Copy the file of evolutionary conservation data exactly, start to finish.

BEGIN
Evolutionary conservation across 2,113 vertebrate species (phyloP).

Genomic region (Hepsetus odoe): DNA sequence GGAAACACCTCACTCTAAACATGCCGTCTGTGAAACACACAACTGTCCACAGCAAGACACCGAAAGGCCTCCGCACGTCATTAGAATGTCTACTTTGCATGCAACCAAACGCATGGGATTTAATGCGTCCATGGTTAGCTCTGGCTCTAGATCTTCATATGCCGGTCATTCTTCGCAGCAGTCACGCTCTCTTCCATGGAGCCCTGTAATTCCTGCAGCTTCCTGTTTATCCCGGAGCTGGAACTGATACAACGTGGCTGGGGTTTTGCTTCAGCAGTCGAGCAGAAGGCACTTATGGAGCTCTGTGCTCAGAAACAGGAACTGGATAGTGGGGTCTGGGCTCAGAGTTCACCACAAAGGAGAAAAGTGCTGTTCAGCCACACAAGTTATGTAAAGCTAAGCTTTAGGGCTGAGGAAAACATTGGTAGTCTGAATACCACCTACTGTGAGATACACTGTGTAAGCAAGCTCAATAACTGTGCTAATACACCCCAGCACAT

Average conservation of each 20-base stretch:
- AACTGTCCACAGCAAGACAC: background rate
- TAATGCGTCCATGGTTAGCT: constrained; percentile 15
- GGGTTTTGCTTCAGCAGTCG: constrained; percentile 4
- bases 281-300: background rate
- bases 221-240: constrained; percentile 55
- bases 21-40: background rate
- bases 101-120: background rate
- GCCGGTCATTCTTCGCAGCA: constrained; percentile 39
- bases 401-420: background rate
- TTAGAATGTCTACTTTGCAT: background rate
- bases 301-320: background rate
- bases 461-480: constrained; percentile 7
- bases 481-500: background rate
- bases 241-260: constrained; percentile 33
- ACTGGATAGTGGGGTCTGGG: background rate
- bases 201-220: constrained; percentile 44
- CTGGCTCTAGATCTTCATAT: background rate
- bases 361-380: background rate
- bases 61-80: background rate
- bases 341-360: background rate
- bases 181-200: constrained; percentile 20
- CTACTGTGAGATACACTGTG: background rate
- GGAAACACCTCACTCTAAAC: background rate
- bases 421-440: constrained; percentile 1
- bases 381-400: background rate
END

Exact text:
Evolutionary conservation across 2,113 vertebrate species (phyloP).

Genomic region (Hepsetus odoe): DNA sequence GGAAACACCTCACTCTAAACATGCCGTCTGTGAAACACACAACTGTCCACAGCAAGACACCGAAAGGCCTCCGCACGTCATTAGAATGTCTACTTTGCATGCAACCAAACGCATGGGATTTAATGCGTCCATGGTTAGCTCTGGCTCTAGATCTTCATATGCCGGTCATTCTTCGCAGCAGTCACGCTCTCTTCCATGGAGCCCTGTAATTCCTGCAGCTTCCTGTTTATCCCGGAGCTGGAACTGATACAACGTGGCTGGGGTTTTGCTTCAGCAGTCGAGCAGAAGGCACTTATGGAGCTCTGTGCTCAGAAACAGGAACTGGATAGTGGGGTCTGGGCTCAGAGTTCACCACAAAGGAGAAAAGTGCTGTTCAGCCACACAAGTTATGTAAAGCTAAGCTTTAGGGCTGAGGAAAACATTGGTAGTCTGAATACCACCTACTGTGAGATACACTGTGTAAGCAAGCTCAATAACTGTGCTAATACACCCCAGCACAT

Average conservation of each 20-base stretch:
- AACTGTCCACAGCAAGACAC: background rate
- TAATGCGTCCATGGTTAGCT: constrained; percentile 15
- GGGTTTTGCTTCAGCAGTCG: constrained; percentile 4
- bases 281-300: background rate
- bases 221-240: constrained; percentile 55
- bases 21-40: background rate
- bases 101-120: background rate
- GCCGGTCATTCTTCGCAGCA: constrained; percentile 39
- bases 401-420: background rate
- TTAGAATGTCTACTTTGCAT: background rate
- bases 301-320: background rate
- bases 461-480: constrained; percentile 7
- bases 481-500: background rate
- bases 241-260: constrained; percentile 33
- ACTGGATAGTGGGGTCTGGG: background rate
- bases 201-220: constrained; percentile 44
- CTGGCTCTAGATCTTCATAT: background rate
- bases 361-380: background rate
- bases 61-80: background rate
- bases 341-360: background rate
- bases 181-200: constrained; percentile 20
- CTACTGTGAGATACACTGTG: background rate
- GGAAACACCTCACTCTAAAC: background rate
- bases 421-440: constrained; percentile 1
- bases 381-400: background rate